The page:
101 Strings Orchestra was a brand for a highly successful easy listening symphonic music organization, with a discography exceeding 150 albums and a creative lifetime of around 30 years beginning in 1957. 101 Strings had a trademark sound, focusing on melody with a laid-back ambiance most often featuring strings. Their LPs were individualized by the slogan “The Sound of Magnificence”, a puffy cloud logo and sepia-toned photo of the orchestra. The 101 Strings orchestra included 124 string instruments, and was conducted by Wilhelm Stephan. The orchestra’s famous official photograph was taken in the Musikhalle Hamburg.
Record label mogul David L. Miller came to prominence by releasing the first Bill Haley & His Comets’ records in 1952–1953 on his own Essex label (followed by Trans-World, then Somerset Records). In this capacity, Miller played a role in the creation of rock and roll.
Following the rise of mood music (practitioners Mantovani and Jackie Gleason Presents), Miller subcontracted the Orchester des Nordwestdeutschen Rundfunks Hamburg (the Northwest German Radio Orchestra of Hamburg) conducted by Wilhelm Stephan to play in-house arrangements of popular standards. The first three 101 Strings albums were released in November 1957, and twelve more titles were released in 1958 (many of which featured recycled material from earlier albums attributed to the New World Orchestra, Rio Carnival Orchestra, and other light music orchestras). These records were pressed by Miller’s own plants and released through his own distribution channels (such as grocery stores).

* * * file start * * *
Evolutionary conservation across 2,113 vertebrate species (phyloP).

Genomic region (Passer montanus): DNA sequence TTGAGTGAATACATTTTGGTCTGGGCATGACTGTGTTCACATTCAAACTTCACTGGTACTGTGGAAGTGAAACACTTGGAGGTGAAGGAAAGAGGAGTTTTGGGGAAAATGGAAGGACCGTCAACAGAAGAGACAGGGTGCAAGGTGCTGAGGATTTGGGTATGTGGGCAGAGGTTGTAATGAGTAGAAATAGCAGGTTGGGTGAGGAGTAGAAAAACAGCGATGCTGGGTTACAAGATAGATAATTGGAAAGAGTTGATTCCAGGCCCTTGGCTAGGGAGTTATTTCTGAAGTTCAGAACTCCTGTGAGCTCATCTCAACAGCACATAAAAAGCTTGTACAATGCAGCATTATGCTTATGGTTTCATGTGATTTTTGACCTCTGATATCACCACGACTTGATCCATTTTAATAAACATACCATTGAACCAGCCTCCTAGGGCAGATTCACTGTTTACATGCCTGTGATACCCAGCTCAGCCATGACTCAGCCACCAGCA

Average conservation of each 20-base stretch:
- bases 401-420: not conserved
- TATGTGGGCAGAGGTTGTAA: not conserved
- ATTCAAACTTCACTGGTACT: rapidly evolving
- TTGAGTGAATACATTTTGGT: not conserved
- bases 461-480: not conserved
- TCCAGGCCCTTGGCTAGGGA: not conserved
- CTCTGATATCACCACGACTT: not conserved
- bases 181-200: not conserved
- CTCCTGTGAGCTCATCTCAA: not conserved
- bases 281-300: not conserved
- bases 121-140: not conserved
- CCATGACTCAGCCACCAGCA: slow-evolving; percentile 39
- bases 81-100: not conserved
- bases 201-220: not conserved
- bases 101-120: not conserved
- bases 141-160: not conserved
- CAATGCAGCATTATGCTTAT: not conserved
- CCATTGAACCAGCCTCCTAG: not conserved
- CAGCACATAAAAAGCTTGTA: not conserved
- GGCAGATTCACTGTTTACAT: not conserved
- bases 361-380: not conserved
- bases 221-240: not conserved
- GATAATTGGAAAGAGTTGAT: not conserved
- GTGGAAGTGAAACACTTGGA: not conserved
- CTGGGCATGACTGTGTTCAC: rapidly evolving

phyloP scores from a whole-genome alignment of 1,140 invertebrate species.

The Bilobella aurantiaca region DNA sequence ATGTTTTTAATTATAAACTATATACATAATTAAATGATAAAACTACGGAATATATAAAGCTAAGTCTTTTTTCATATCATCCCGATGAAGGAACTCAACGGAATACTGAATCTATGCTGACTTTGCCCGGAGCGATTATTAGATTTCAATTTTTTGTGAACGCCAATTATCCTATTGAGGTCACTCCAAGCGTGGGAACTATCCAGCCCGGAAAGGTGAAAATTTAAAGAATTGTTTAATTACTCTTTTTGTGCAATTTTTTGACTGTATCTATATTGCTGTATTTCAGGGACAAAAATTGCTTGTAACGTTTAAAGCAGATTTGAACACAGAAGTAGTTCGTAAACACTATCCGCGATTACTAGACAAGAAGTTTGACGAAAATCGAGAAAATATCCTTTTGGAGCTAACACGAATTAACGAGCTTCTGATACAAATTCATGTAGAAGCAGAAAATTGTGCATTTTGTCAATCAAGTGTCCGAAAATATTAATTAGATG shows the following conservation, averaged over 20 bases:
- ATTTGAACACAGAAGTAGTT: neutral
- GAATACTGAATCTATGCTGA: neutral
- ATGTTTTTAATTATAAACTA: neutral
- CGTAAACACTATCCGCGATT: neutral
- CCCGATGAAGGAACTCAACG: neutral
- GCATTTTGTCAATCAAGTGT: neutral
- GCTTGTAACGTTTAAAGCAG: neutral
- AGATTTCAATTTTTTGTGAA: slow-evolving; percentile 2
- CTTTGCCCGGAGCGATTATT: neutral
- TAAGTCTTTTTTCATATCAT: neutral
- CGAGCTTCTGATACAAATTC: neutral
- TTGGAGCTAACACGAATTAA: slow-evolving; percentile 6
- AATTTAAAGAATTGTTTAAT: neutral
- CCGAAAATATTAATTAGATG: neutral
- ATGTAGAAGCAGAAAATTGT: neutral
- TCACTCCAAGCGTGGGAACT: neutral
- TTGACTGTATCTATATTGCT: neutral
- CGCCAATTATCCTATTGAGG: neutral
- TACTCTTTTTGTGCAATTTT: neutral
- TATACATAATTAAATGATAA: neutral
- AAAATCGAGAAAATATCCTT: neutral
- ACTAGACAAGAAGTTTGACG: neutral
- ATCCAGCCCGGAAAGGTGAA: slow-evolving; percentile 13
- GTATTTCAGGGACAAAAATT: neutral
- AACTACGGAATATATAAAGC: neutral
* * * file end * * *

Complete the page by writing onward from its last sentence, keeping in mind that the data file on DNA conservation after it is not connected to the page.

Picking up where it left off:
His core staff arrangers were Monty Kelly, Joseph Francis Kuhn, and Robert Lowden. All three proved adept at writing original compositions that were stylistically consistent both with contemporary hit songs and each other. Miller placed these on 101 Strings albums to provide additional publishing revenues.
Kelly’s earliest successes were Latin and Spanish travelogues (such as the “Soul of Spain” series), although he became 101 Strings’ “Now Sound” specialist following the British Invasion. Kuhn concentrated on radio-friendly numbers in the “Pops”‘s orchestral manner (“Blues Pizzicato”, etc.) which provided Somerset its initial catalog of originals. Lowden composed lounge ballads (such as “Blue Twilight”). Their body of early 1960s work was recycled via re-release throughout the next twenty years.
In 1964, Miller sold the franchise to Al Sherman, a successful record label distributor, who renamed the label Alshire (based in Los Angeles) and moved recording to London. Sherman retained Miller as a partner to oversee production and A&R. The Alshire era is characterized by large-scale expansion of product, attempts to branch out to younger markets and beginning in 1969, eventual stagnation (although late efforts by Les Baxter and Nelson Riddle were released under the 101 name in 1970). Output decreased from 1974 on. A tribute to John Lennon (composed of earlier Beatle tribute material – 101 Strings play Hits written by The Beatles) in January 1981 marked the final 101 Strings effort.
Many 101 Strings albums are simply orchestrated versions of pop hits and show tunes, although the early Somerset material contains many examples of the exotica and lounge genres. Songs of the Seasons in Japan, Hawaiian Paradise, and East of Suez are three such albums. 101 Strings Play the Blues and Back Beat Symphony were early experiments in symphonic-pop hybridization, while Fly Me To The Moon contains five noir-ish originals. Alshire releases include ‘Now Sound’ albums such as Jet Set, Sounds of Today, and Astro-Sounds from Beyond the Year 2000, the last of which has been frequently sampled by electronic music artists of the 1990s and 2000s (decade).